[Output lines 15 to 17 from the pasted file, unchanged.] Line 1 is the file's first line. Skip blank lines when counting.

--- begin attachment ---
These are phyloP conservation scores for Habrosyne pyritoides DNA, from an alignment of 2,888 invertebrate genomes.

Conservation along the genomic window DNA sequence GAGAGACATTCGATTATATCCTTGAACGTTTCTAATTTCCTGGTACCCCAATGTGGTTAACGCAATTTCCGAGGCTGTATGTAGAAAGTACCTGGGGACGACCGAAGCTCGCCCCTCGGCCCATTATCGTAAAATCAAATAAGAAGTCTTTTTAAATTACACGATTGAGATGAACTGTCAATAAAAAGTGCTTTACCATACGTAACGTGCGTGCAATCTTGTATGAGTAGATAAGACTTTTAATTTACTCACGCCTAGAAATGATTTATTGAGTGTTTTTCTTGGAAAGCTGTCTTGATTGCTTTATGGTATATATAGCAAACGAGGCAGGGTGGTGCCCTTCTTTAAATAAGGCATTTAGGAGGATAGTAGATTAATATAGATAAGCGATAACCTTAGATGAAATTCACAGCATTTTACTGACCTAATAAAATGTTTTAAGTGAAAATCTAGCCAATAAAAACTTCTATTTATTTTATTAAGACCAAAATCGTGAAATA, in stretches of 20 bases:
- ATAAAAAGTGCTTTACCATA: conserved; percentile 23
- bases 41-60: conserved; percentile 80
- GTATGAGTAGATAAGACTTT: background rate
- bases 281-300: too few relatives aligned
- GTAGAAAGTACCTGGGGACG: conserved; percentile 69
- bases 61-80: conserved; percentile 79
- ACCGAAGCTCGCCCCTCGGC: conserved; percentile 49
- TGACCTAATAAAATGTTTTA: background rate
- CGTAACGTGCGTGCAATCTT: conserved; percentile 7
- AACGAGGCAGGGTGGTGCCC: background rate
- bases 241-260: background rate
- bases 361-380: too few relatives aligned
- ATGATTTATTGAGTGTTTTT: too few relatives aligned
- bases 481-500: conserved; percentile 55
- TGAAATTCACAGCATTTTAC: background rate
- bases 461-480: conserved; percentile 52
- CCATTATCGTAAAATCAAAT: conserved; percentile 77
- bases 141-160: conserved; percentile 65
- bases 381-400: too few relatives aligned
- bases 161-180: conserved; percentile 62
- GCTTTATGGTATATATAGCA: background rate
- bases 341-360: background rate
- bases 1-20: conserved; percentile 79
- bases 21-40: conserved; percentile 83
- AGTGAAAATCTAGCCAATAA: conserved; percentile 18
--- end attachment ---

- ATGATTTATTGAGTGTTTTT: too few relatives aligned
- bases 481-500: conserved; percentile 55
- TGAAATTCACAGCATTTTAC: background rate